**Fubonn's fresh meat section contained every imaginable kind of animal cut from every imaginable animal. I saw parts of domestic creatures that I would not think any American would recognize, let alone considering eating it. Maybe some folk know about tripe, but do you realize what happens to all the other parts of a sheep or pig or cow after the "red meat" has been wrapped and set out for purchase? Most of us don't know, and we don't want to know, but there it all is in the meat market section! Just beyond begins the fish counters. Another eyeful of strange offerings. We can deal with real fish, both whole and in parts, but what about all kinds of shelled creatures from the sea? Shrimp and lobster? OK. Various clams? OK. Sea cucumber? Well... And I'm afraid to describe the available choices further.
**By now you have the idea. Anything considered to be food in the Asian and Pacific nations is probably available in this special store. On thing for sure, shopping there on a Sunday afternoon is a spirited family affair in which everyone expresses their emphatic opinion and the crowds solidly pack the mile of aisles. All in all, I had a wonderful time learning from Joan, noticing many of the rare and special foods I had only seen previously in the pages of my oriental-type cookbooks. Just past the checkout counters, bulky stacks of rice and beans mutely reminded shoppers of the basics of most Asian foods. On the other side a table of "lucky bamboo" made a last appeal at the exit to the mall hallway, and plenty of arrangements were being selected by the patrons.
**Without doubt, I am going back, but on a midweek morning when I can study the products at some length without having to move and move and move again to allow others access to whatever happened to be in front of or behind me today or to let shopping carts and cart drivers pass along to keep their bunch of folk together. (BTW, The only single customers I noticed in any numbers were ancient women of impossible age doing the daily/weekly chore. Believe me, they had the right of way, and knew it!)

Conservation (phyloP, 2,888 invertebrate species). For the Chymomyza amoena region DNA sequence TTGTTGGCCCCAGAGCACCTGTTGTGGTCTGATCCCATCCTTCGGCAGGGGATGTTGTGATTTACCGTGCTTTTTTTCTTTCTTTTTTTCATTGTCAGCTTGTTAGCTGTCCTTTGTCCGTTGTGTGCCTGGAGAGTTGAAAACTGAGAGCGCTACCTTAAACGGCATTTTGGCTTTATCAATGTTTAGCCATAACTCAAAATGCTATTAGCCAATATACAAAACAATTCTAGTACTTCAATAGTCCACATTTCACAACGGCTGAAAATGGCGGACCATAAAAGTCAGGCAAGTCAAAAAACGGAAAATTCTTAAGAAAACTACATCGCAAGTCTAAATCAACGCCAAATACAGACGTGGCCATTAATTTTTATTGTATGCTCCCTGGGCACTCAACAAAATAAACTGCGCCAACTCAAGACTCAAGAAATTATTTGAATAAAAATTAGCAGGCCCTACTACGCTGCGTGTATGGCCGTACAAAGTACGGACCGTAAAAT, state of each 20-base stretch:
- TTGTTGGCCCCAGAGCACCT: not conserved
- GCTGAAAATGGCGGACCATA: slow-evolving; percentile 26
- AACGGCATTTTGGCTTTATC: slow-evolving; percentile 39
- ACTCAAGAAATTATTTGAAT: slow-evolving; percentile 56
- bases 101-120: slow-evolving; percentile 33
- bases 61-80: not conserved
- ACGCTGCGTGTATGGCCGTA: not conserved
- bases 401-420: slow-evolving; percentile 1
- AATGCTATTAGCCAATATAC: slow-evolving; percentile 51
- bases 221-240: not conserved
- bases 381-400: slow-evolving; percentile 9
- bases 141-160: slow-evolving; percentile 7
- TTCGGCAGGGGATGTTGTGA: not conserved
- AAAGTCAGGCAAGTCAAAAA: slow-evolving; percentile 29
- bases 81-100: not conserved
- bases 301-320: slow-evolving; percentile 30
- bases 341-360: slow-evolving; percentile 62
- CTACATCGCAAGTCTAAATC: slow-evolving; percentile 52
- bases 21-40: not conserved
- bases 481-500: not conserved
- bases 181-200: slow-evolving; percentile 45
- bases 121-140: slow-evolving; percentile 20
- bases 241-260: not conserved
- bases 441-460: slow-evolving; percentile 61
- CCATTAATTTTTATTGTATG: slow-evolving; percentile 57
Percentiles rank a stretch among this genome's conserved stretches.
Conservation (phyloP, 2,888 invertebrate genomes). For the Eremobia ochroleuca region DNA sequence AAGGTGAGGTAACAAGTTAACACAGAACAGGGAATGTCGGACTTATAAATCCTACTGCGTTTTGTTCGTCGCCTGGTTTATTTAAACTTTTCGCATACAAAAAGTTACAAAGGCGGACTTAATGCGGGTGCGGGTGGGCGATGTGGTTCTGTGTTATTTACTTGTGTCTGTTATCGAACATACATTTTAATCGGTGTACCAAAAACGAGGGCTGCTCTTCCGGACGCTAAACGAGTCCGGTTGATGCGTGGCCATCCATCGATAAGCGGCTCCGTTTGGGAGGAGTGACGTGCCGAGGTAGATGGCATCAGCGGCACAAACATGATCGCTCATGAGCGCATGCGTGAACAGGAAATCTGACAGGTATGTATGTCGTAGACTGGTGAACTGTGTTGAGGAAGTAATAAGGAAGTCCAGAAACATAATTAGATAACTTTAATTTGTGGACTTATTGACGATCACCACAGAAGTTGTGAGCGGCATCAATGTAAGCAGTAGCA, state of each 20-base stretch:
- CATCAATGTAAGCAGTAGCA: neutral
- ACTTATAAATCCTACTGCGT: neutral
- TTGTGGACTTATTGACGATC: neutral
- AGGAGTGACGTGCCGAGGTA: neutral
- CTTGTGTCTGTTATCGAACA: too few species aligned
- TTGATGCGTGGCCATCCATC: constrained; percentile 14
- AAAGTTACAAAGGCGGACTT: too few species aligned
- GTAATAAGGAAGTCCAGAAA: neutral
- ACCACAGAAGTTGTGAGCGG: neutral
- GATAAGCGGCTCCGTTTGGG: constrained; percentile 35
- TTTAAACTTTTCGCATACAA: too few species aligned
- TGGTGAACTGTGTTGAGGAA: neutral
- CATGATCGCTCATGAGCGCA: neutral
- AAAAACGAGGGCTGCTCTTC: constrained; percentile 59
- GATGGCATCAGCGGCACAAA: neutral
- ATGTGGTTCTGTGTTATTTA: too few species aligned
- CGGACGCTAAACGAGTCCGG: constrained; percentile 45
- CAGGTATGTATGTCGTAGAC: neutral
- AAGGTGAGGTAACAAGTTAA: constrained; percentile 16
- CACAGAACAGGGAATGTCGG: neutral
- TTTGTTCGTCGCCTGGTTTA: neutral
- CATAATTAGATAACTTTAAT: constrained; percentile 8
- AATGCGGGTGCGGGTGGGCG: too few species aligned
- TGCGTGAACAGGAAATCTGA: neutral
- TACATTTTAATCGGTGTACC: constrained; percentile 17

**Finally Finishing our walk through the mega-market, we parted with Joan, completed our own shopping by revisiting an area or two, checking out, and putting our purchases in the car. Back inside again, we visited several little shops - a bakery, a tea shop, and a bookstore (all in foreign languages), and looking around in the hallways - before enjoying meat and noodle soup in a small restaurant. I've already started my shopping list. Ya wanna go?
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At 5:18 AM, Blogger Linda said...

YES! I want to go! This must have been built since we left the area in 1998. I used to shop at Anzen in Beaverton, and thought that was wonderful, but this sounds much more comprehensive. My "Japanese years" (another story and another part of my life) fell during our 20-year stay in Oregon.I LOVE shopping oriental stores.

At 7:59 AM, Blogger Patty said...

Of course I do!

At 6:45 AM, Blogger LoveMercy said...

Sounds like I need to visit Portland... thanks for the posting. - anita